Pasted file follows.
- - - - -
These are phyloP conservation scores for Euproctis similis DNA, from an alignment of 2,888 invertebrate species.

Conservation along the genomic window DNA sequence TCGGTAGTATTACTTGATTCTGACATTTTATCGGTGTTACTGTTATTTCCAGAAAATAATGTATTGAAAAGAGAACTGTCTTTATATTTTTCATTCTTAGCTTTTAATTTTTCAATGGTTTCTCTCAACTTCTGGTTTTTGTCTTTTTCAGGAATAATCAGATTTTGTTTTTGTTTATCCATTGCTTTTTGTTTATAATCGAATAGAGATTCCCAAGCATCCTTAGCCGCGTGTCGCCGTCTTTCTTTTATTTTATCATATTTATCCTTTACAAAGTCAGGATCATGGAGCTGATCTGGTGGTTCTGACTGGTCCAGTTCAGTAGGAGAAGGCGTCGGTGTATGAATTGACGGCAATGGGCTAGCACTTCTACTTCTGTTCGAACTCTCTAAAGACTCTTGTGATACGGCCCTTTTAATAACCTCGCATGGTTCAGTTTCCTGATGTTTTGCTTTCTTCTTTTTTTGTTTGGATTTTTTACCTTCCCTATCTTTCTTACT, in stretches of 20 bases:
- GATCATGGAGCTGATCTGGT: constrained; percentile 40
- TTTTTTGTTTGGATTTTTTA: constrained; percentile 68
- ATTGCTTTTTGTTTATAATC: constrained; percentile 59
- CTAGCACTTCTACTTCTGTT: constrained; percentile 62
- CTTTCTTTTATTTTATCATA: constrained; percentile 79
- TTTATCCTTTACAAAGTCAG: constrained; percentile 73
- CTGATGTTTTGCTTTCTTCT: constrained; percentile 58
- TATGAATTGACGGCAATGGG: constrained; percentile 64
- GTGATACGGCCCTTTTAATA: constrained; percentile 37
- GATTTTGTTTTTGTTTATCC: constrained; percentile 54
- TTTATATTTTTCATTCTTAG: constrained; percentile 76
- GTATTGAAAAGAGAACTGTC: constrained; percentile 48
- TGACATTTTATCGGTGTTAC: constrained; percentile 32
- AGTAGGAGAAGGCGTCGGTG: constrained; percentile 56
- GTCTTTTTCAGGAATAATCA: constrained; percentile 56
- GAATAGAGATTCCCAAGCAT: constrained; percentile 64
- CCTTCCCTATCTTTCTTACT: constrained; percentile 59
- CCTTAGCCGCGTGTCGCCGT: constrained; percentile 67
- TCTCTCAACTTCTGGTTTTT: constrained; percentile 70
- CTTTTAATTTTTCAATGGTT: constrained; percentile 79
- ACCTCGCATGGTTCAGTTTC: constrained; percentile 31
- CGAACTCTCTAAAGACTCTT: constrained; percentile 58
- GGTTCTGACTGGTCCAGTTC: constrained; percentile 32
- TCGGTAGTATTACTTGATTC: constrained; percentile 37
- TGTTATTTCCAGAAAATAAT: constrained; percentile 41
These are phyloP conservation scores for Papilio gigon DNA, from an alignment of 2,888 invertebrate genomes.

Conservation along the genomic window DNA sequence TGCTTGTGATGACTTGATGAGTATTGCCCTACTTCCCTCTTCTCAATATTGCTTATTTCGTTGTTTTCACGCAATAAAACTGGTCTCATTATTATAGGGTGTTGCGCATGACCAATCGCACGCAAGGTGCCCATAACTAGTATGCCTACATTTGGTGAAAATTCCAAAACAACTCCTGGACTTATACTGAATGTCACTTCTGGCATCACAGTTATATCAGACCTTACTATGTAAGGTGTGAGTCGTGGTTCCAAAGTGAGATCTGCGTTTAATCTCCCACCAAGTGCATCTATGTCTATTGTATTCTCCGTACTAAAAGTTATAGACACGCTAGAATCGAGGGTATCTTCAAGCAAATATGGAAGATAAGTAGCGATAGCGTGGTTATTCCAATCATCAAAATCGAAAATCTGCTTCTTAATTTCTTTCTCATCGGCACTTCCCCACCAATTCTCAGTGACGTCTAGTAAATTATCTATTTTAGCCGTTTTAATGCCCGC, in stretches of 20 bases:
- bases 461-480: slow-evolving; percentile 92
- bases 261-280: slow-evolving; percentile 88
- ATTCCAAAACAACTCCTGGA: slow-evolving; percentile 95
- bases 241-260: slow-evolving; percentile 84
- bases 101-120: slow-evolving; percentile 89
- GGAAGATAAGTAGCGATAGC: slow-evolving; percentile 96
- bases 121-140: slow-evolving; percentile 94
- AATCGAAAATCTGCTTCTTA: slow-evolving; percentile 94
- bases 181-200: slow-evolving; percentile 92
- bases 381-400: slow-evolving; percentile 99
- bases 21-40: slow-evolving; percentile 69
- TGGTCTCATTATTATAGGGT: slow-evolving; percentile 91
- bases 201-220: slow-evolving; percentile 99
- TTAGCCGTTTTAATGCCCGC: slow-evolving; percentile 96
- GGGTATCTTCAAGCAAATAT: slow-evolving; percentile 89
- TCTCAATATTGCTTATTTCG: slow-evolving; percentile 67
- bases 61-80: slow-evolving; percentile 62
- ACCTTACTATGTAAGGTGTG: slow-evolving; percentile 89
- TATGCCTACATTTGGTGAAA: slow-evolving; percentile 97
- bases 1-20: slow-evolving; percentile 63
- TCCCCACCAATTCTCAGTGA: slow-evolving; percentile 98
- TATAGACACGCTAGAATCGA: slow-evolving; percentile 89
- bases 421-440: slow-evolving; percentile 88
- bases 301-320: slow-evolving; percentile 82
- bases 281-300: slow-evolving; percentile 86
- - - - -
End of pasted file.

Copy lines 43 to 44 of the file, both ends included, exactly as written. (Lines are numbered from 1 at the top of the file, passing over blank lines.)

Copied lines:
- TTAGCCGTTTTAATGCCCGC: slow-evolving; percentile 96
- GGGTATCTTCAAGCAAATAT: slow-evolving; percentile 89